You can’t spend long in agile project management without encountering the term “user story”. I want to use this two-part article series to summarize how the concept, which originated in software development, can be applied to analytics projects, also known as business intelligence and data warehousing. In the first part, I introduced the basics of stories. Now I would like to explain how we can structure or tailor stories to suit our circumstances in analytics systems and development projects and meet these three principles:
- The story is the smallest planning unit I use to plan a project.
- The story covers a timespan limited to one or two working days.
- A story always has an end-to-end characteristic. In analytics, this often means that a story has a data source as its start and a form of data evaluation as its end.
From feature to story
Let’s take a look at this graphic and go through it point by point:
On the left, we see the simplified architecture stack of an analytics solution. For requirements elicitation and subsequent agile project structuring, the three levels shown are sufficient in most cases:
- BI application: These are the most visible aspects of an analytics solution. They incorporate information products of all kinds, from reports to dashboards and data interfaces to other systems. Often, the finished product at this level is composed of data from several entities on the level below, such as data from a sales data mart and a logistics data mart.
- DWH or data basis: Here I deliberately combine the core data warehouse and data mart levels. Even if they are technically different things, a Core DWH alone hardly adds any value to the practical use of a story. It’s only through the implementation of initial key figures and the application of case-specific business rules that the data really becomes useful.
- Connectivity and infrastructure: Developing a new data source can be a costly business. The same applies to providing the initial infrastructure. Clearly a maximum implementation time for a story of one to two days requires an established infrastructure. But this also means that we need our own stories to develop this foundation.
In many cases, an analytics solution consists of all three levels. At this point, the technology plays a subordinate role. For instance, the DWH aspect might be mapped purely virtually in the BI front-end tool. Nevertheless, it must be considered equally in terms of content (cf. also the model of T-shirt size architecture). These three levels represent for me the macro variant of end to end, from the actual source system to the finished information product. At this macro level, I find it useful to speak of “features”. A feature is formulated analogously to a user story; you can find an example in the upper right corner of the graphic. A feature is often implemented within two to three weeks. But this is too long for the daily monitoring of success in a project. A feature must then be cut further into “epics” and stories on the three levels of BI application, DWH, and connectivity and infrastructure. Epics are merely a means of bracketing stories together. Let’s assume that Feature 1 in the fictitious club dashboard introduced in Part 1 can be outlined in four stories at the BI application level. Then I would gather these four stories into an epic to emphasize the coherence of the stories.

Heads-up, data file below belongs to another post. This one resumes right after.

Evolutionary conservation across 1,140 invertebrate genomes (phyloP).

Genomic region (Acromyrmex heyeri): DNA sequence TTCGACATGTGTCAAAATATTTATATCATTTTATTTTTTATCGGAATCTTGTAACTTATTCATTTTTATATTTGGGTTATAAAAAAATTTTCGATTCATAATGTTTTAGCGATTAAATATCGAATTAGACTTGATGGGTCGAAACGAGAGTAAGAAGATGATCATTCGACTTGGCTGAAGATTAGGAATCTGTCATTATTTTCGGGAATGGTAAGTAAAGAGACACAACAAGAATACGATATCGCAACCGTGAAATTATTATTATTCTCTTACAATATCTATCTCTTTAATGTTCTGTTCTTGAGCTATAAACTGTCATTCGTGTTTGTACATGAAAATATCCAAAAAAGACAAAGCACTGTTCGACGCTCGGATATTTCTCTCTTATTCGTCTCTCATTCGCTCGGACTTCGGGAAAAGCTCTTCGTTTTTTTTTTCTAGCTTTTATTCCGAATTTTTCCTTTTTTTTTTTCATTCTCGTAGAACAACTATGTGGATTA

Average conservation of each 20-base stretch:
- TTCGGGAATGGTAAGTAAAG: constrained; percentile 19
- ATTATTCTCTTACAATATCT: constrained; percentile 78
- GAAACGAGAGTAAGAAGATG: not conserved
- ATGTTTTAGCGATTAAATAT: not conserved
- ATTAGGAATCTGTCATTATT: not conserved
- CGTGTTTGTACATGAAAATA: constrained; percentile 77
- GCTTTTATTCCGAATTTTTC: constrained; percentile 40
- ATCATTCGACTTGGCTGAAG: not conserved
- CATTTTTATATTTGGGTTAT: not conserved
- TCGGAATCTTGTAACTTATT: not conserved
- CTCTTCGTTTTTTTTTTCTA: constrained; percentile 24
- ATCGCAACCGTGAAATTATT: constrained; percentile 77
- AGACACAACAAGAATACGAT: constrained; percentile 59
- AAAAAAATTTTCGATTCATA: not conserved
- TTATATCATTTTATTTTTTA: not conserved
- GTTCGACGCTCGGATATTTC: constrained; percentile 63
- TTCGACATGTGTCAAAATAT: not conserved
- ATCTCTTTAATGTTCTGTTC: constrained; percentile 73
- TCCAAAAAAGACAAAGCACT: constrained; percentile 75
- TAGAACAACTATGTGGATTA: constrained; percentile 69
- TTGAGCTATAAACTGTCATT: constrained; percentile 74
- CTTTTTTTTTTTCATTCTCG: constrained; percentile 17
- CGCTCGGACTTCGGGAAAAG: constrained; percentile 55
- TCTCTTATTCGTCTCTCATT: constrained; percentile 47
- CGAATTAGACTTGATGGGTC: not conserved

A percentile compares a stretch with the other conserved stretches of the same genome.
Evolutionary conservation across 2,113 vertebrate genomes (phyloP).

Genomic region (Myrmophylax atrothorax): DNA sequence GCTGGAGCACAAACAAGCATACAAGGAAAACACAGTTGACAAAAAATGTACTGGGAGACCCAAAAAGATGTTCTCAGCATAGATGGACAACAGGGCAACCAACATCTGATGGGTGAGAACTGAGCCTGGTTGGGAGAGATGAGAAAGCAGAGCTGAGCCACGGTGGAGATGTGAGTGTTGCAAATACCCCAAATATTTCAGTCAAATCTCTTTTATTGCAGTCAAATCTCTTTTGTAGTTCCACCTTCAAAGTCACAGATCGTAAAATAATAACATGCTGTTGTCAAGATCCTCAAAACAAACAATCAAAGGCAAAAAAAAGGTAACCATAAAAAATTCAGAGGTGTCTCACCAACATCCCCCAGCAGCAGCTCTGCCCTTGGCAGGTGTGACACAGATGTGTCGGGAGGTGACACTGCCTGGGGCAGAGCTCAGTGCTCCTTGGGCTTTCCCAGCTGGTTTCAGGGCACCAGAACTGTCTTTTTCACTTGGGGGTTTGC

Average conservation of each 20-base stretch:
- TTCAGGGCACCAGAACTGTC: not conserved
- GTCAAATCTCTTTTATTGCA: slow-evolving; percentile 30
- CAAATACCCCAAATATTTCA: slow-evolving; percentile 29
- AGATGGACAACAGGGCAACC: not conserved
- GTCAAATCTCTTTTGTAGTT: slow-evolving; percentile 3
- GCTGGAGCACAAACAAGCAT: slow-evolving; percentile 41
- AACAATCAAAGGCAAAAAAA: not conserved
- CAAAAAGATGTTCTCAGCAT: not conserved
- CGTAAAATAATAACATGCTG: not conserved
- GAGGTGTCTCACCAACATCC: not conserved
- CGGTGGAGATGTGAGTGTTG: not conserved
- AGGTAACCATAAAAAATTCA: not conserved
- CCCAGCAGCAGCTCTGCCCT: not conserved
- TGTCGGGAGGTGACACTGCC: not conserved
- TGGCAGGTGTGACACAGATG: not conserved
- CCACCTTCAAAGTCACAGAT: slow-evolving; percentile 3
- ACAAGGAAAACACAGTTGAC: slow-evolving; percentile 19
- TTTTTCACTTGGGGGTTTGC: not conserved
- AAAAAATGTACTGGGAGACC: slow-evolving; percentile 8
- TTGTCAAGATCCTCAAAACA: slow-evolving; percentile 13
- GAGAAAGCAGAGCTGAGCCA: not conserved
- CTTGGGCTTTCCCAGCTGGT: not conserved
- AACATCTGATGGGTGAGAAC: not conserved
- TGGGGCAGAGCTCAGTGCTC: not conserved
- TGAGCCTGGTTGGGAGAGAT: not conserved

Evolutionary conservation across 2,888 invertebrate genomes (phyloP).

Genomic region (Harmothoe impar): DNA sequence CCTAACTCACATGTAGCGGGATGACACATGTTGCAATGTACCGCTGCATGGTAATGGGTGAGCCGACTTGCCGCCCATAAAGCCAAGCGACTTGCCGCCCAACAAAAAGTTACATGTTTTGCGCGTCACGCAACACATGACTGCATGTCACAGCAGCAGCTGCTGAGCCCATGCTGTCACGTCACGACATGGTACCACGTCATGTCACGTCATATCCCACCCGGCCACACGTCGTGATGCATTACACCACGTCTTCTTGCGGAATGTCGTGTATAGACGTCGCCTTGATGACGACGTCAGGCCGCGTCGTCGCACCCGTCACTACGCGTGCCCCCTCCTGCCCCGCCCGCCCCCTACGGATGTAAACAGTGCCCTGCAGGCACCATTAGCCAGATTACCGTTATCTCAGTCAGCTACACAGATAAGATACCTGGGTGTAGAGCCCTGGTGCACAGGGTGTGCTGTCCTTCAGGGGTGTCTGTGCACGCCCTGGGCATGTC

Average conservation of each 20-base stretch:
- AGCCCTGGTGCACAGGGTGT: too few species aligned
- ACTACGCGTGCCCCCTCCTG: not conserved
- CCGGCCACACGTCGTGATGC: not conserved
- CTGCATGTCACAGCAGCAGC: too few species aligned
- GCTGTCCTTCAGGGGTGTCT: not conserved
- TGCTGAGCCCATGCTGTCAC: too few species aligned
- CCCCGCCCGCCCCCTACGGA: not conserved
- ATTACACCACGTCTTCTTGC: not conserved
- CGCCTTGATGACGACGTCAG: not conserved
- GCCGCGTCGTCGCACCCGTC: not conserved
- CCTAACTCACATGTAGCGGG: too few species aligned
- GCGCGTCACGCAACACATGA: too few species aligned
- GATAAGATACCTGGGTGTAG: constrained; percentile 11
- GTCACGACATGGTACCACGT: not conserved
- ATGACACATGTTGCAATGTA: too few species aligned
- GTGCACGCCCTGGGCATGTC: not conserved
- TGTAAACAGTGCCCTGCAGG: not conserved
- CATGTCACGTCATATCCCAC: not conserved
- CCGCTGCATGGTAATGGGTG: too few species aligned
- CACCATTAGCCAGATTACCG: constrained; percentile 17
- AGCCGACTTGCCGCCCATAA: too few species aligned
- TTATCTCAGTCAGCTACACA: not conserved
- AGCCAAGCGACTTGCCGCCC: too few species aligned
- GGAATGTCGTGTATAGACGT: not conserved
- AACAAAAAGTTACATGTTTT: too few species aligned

The central aspect of the division into the three architectural levels is that each level also has end-to-end characteristics, but this time at the micro level. Moreover, these three levels overlap somewhat. Let’s look at the club dashboard example and the story there: “As a TWDI back-office employee, I’d like a diagram showing the participants registered per round table in a city that I can select”. To implement this story, the underlying data model is our data source. At best, this may need to be adapted or extended in the application story. The final product is part of the finished dashboard and potentially generates immediate benefits for the end user.
At the DWH level, we build on an established interface to the source system and a functioning data infrastructure. But what does the other end look like, where we also expect some form of evaluation? We don’t need to build a complete dashboard for this either; there’s a story for that. Instead, we can generate a simple analysis on top of any data model, for instance with Excel, and make data visible. And immediately the product owner can start a conversation with the DWH developer about whether these initial results meet expectations.
This approach can even be applied at the connectivity level. Here, the starting point is the source system. In our example, it’s a fictitious, web-based system that allows either a CSV export or a web service query. In a first-user story, a CSV export is loaded into a load layer of the DWH. The result the product owner sees is not just a table definition but a simple evaluation of the raw data. This enables the product owner to detect possible data quality problems early.
As you can see from these example stories, I like to use the traditional story pattern with “I (end user) in my role as want so that ” at the feature and BI application levels. At the DWH and connectivity and infrastructure levels, I prefer an alternative pattern: <action> <result> <after/for/from/in> <object>.
Summary and outlook
In this second article on using stories in analytics, I showed how small stories can be reconciled with the demand for an end-to-end story. It’s important not to lose sight of the big picture, the feature, and to always work towards concrete visible analysis at the epic and story levels.
Even with this structure, it is still a challenge to tailor stories so that they can be implemented in one or two days. There are also many practical approaches to this—and material for another blog 😉